Automation: After identifying core values, people need to think about which decisions they can automate — or which aspects of their life they can make “self-moving.” Less important decisions can be delegated or outsourced. But even some of the most important decisions can be automated — especially decisions that are so important that a person can’t afford not to make them. For example, employees can automatically have 10 percent of their paychecks go to their retirement savings before they see it. Or they can set an alarm for when they need to leave work to have dinner with their families. They also can develop diet and exercise habits, so they don’t have to actually make decisions every time to eat certain foods or go to the gym. This is a secret of the most successful people. They spend less time worrying about choices because they’ve developed habits. They commit to a particular activity and stick to it — deciding in advance rather than exercising self-control every time.

Rationality: Not all decisions can be automated, of course. People also face complex decisions that require a more systematic approach. These include which job to take, which house to buy, which candidate to hire, and which recommendation to make to the client. This is where rational decision making comes in. After considering their values, people should list their options, establish criteria for evaluating these options, and start gathering facts. When I’m making an important decision, I like to assign weights to my criteria to make sure they reflect my values. For a new hire, the most important attribute might be that the person fits with the current team — if you really care about your employees. Or it might be that the winning candidate must have a missing skill that your organization requires to meet the needs of customers. So you weight that attribute with the highest percentage. You can enter in the attributes and the weights in a spreadsheet to capture your thought process. Other attributes follow suit. Just make sure that your weights add up to 100 percent. Then list your options. In this case, it would be the candidates you’d like to hire. Score each one based on the weighted attributes. Then do a little math using your spreadsheet. The candidate with the best score is the most rational choice.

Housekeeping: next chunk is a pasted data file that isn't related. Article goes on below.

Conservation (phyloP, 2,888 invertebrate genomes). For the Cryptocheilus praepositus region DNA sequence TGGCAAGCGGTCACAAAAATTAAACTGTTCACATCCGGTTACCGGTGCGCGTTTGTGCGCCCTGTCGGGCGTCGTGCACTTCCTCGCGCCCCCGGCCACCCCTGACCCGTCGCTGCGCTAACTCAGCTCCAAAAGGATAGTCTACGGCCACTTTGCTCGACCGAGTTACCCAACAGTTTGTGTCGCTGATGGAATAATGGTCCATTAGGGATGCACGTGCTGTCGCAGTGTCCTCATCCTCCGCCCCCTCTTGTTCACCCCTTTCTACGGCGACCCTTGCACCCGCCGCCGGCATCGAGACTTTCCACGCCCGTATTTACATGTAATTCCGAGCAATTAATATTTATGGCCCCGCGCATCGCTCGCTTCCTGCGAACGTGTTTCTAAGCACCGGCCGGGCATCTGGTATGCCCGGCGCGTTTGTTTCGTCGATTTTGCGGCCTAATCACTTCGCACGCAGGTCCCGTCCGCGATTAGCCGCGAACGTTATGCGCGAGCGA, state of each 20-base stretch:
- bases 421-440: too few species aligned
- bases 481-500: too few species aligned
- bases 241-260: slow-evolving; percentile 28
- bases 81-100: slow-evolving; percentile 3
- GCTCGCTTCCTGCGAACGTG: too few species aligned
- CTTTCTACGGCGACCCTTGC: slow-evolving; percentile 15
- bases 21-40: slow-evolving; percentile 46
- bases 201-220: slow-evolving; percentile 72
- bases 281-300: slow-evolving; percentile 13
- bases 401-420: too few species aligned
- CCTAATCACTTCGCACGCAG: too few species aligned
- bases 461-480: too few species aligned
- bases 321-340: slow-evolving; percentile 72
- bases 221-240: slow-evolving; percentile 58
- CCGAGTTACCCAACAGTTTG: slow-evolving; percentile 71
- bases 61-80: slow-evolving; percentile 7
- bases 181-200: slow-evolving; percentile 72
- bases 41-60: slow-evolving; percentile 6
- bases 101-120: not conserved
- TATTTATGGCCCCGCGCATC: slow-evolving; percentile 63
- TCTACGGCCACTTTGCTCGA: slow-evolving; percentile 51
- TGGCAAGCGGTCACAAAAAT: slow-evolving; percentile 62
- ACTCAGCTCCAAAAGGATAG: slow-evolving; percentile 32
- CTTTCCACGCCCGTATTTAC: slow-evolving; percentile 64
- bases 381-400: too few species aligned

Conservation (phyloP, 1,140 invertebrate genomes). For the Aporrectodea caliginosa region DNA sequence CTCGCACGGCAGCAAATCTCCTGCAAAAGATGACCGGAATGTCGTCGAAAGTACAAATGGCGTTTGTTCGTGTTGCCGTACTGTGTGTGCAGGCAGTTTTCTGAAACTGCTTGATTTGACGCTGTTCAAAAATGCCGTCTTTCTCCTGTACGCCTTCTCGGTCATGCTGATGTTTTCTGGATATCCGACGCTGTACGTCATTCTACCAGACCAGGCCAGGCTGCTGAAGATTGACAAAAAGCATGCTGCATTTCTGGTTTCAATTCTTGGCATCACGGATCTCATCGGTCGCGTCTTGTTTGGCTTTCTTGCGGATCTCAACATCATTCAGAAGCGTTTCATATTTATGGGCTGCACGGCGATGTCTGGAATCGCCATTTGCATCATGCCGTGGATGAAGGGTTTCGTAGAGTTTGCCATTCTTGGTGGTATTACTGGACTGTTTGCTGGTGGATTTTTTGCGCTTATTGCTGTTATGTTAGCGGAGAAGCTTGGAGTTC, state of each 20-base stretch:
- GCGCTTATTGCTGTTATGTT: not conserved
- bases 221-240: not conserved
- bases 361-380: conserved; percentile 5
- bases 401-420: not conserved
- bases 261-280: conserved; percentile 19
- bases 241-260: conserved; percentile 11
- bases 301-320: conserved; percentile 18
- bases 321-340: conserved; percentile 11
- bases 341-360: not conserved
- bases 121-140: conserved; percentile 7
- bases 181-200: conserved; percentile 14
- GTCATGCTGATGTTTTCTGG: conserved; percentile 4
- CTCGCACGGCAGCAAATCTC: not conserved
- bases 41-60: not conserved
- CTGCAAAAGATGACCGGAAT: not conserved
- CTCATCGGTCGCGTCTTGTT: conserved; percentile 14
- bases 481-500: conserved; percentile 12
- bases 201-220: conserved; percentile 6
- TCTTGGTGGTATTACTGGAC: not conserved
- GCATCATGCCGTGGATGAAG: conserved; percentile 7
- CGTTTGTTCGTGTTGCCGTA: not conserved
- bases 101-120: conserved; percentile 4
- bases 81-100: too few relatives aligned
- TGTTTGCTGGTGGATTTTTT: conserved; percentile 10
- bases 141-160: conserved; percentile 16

Intuition: Unfortunately, some decisions require more than just plugging data into a spreadsheet. What happens when your gut tells you that the most rational decision is not the best? This is where intuition enters the framework. Don’t throw out your rational conclusions, but broaden your thinking to consider holistic associations, patterns, emotions, and assumptions. In a complex world, feelings and facts belong in the mix.
Nicole M. Coomber, PhD, is a lecturer in management and organization, and associate director for the QUEST Honors Program at the University of Maryland’s Robert H. Smith School of Business.


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The Robert H. Smith School of Business is an internationally recognized leader in management education and research. One of 12 colleges and schools at the University of Maryland, College Park, the Smith School offers undergraduate, full-time and flex MBA, executive MBA, online MBA, business master’s, PhD and executive education programs, as well as outreach services to the corporate community. The school offers its degree, custom and certification programs in learning locations in North America and Asia.